Models and data used for the Withline, Noline and Nonebular runs of CIGALE carried out in this work.

Table 4.

SFH models used for comparison.

All Figures

thumbnail Fig. 1.

Response of each filter used in this work. The shaded regions show the observed wavelengths of optical emission lines at 3.0 <  z <  3.8. The dotted line shows an example of the SED for a galaxy at z ∼ 3.5 in arbitrary scale.

Open with DEXTER
In the text
thumbnail Fig. 2.

Examples of SED fit with  = 1.24 (left),  = 2.37 (middle), and  = 6.39 (right). The best model from CIGALE SED fitting is shown in solid line. The observed fluxes (open circles), the model spectrum of the stellar population (dashed line), the model fluxes (dots), and the dust emission (dotted line) are overplotted. For the fit with  >  5 (right), the discrepancy between the observed fluxes and the best model is significant.

Open with DEXTER
In the text
thumbnail Fig. 3.

Results of SED fitting of the mock catalog. Each plot corresponds to an output parameter considered in this work. The model values are plotted on the x-axis, the results applying the SED fitting method to the mock data are plotted on the y-axis, and the standard error given by the Bayesian analysis is over-plotted as an error bar for each value. The linear Pearson correlation coefficient (r) is indicated above each plot.

Open with DEXTER
In the text
thumbnail Fig. 4.

PDF corner plot for a mock galaxy with χ2 = 1.34, showing the 1D and 2D marginalized posteriors for each parameters using our Bayesian approach. The blue lines represent the true values used to generate the mock photometry. For the 1D histogram, the red dashed lines show the estimated values and the shaded regions indicate 1σ uncertainties. For the 2D plot, the different contours correspond to 1, 2, 3σ.

Open with DEXTER
In the text
thumbnail Fig. 5.

Left: comparison of stellar masses derived from Withline and Nonebular runs. Right: comparison of the stellar masses derived from the Withline and Noline runs. Orange dots are galaxies in Sample-A. Blue circles are galaxies in Sample-B. Sample-A has better data quality than Sample-B, as defined in Sect. 3.3. The dotted line is the 1:1 line. The dashed line shows the average difference between the two runs in each panel.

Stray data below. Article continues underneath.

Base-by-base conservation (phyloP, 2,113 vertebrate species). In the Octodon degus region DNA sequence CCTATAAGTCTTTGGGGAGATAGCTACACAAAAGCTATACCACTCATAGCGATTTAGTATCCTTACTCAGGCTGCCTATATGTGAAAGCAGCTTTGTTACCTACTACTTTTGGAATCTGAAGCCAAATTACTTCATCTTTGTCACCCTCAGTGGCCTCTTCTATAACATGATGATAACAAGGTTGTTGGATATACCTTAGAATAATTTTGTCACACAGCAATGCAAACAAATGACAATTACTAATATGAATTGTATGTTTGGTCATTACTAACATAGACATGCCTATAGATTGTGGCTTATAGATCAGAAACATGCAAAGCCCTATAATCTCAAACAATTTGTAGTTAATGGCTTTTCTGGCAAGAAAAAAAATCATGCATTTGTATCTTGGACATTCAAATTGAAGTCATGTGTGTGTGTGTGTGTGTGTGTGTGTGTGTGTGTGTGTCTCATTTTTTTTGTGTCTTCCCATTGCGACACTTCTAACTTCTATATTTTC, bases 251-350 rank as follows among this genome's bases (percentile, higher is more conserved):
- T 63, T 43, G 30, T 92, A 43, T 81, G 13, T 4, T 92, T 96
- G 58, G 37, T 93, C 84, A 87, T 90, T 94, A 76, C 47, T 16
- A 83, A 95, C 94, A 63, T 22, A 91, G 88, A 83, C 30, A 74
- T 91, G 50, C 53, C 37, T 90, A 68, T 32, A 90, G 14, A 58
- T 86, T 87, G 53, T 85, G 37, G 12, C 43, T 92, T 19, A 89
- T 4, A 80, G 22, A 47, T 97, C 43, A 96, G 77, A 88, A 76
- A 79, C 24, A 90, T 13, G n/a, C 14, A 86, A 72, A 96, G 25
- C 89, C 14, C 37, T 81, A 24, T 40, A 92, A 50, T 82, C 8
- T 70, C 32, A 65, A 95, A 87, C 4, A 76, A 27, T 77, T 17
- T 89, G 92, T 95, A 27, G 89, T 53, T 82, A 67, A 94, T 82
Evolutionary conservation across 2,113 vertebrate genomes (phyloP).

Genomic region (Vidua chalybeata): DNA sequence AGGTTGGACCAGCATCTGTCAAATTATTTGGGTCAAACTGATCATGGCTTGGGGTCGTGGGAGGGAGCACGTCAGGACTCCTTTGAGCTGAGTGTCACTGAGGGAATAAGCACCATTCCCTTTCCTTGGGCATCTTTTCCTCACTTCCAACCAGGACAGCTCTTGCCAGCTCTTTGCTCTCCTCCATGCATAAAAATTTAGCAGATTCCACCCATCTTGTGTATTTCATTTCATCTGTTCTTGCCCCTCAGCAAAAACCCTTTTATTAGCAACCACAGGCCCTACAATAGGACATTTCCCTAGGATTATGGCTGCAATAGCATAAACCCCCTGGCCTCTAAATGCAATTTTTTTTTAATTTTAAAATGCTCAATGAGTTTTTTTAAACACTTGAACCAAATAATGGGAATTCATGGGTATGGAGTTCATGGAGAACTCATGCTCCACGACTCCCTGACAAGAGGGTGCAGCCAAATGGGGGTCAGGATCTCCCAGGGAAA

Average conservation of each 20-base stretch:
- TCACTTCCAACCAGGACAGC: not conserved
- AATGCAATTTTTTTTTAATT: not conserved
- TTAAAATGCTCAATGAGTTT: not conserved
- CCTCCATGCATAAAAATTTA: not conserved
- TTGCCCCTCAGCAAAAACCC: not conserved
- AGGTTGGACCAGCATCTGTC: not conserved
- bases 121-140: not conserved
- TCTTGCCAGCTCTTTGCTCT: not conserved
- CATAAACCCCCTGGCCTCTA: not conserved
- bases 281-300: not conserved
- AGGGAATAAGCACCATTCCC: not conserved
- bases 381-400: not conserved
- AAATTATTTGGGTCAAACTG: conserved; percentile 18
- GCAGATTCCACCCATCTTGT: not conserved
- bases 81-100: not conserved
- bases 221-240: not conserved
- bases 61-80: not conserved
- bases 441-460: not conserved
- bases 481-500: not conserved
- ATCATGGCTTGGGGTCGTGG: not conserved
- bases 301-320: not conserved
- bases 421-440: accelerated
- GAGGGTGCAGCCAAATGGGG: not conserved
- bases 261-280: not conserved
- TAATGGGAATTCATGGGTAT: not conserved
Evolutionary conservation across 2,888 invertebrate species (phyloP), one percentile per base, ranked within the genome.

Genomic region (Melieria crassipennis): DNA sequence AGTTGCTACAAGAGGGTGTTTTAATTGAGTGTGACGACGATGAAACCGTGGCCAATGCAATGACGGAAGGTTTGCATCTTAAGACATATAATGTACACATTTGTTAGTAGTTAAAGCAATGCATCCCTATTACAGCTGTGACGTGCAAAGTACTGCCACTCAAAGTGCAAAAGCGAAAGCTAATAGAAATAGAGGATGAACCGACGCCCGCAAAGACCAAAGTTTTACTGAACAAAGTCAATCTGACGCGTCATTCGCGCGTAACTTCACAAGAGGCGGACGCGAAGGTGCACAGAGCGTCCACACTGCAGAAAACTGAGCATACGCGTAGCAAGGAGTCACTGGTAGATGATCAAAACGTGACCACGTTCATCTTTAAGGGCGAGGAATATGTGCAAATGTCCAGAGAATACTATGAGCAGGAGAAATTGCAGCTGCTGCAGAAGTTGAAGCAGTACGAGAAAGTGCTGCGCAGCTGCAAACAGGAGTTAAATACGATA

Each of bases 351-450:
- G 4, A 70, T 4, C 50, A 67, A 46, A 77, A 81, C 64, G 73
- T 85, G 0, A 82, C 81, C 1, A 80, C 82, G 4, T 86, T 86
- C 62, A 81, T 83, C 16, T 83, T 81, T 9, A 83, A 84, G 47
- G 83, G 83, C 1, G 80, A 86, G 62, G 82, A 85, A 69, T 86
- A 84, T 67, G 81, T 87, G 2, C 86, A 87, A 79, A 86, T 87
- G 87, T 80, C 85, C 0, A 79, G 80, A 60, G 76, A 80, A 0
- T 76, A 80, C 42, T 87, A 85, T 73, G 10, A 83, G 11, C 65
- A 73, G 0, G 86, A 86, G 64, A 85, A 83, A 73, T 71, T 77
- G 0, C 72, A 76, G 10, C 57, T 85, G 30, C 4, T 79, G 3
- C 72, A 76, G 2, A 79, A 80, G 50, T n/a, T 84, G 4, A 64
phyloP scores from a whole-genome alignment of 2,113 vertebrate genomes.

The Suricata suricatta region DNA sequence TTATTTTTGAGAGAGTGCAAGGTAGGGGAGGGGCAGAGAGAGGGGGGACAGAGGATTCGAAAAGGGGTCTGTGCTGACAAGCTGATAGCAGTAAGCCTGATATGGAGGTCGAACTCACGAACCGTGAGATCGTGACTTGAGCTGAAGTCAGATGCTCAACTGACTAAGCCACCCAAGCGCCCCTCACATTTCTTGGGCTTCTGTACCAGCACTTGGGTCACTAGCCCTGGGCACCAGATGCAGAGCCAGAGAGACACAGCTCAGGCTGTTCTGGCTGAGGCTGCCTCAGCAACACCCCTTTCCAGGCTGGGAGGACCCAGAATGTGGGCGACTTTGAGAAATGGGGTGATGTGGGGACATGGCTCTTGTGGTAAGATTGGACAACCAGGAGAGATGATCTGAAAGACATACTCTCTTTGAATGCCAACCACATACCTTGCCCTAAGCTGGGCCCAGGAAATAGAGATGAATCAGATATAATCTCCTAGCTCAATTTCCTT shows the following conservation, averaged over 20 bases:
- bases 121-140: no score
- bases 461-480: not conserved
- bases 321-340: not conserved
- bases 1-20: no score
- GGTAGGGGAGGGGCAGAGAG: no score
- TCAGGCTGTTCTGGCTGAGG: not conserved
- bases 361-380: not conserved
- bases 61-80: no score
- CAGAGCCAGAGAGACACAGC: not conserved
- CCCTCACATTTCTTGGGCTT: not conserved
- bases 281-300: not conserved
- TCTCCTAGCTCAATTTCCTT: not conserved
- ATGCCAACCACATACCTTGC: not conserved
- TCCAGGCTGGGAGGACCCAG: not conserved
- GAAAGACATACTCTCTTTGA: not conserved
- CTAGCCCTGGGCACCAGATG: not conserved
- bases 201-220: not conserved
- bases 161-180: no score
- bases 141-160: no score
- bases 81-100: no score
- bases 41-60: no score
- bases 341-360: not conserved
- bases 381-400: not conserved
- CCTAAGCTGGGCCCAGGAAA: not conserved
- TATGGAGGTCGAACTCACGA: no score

Open with DEXTER
In the text
thumbnail Fig. 6.

Left: comparison of the SFRs derived from the Withline and Nonebular runs. Right: comparison of the SFRs derived from the Withline and Noline runs. Orange dots are galaxies in Sample-A. Blue circles are galaxies in Sample-B. Sample-A has better data quality than Sample-B, as defined in Sect. 3.3. The dotted line is the 1:1 line. The dashed line shows the average difference between the two runs in each panel.

Open with DEXTER
In the text
thumbnail Fig. 7.

Top: comparison of the metallicity, dust attenuation, age, and δ derived from the Withline and Noline runs. Bottom: comparison of the metallicity, dust attenuation, age, and δ derived from the Withline and Nonebular runs. Orange dots are galaxies in Sample-A. Blue circles are galaxies in Sample-B. Sample-A has a better data quality than Sample-B, as defined in Sect. 3.3. The dotted line are the 1:1 line.

Open with DEXTER
In the text
thumbnail Fig. 8.

PDFs of M*, SFR and AV for a galaxy in our sample. Top: PDFs estimated from the Noline fit. Bottom: PDFs estimated from the Withline fit.

Open with DEXTER
In the text
thumbnail Fig. 9.

Comparison of the observed and CIGALE modeled line fluxes. Circles show the fluxes obtained from the Withline run. Triangles show the fluxes obtained from the Noline run.

Open with DEXTER
In the text
thumbnail Fig. 10.

Comparison of Ks-band excess and [OIII]+Hβ fluxes for Sample-A galaxies. The cross shows the catastrophic case. The three dotted lines indicate the mean and standard deviations of the ΔEW, where ΔEW = logEWobs − logEWmodel.

Open with DEXTER
In the text
thumbnail Fig. 11.

Median SSFR as a function of redshift with a 68% confidence limit based on the whole PDF with comparison of results from different studies (Noeske et al. 2007; Daddi et al. 2007; Reddy et al. 2012) and results from the study of de Barros et al. (2014, DB14) for four different models. The dashed line shows the relation expected from Bouché et al. (2010) for an exponentially increasing star formation at a fixed stellar mass, 109.5M.

Open with DEXTER
In the text
thumbnail Fig. 12.

SEDs of LBG galaxies shifted to z = 3.5 and normalized to the flux at rest 0.2 μm (0.9 μm in this figure). Red circles show the composite SED with the errorbars corresponding to the dispersion of the data. The normalization of the composite SED at 0.9 μm is 0.71 μJy. The line is the SED template given by Álvarez-Márquez et al. (2019).

Open with DEXTER
In the text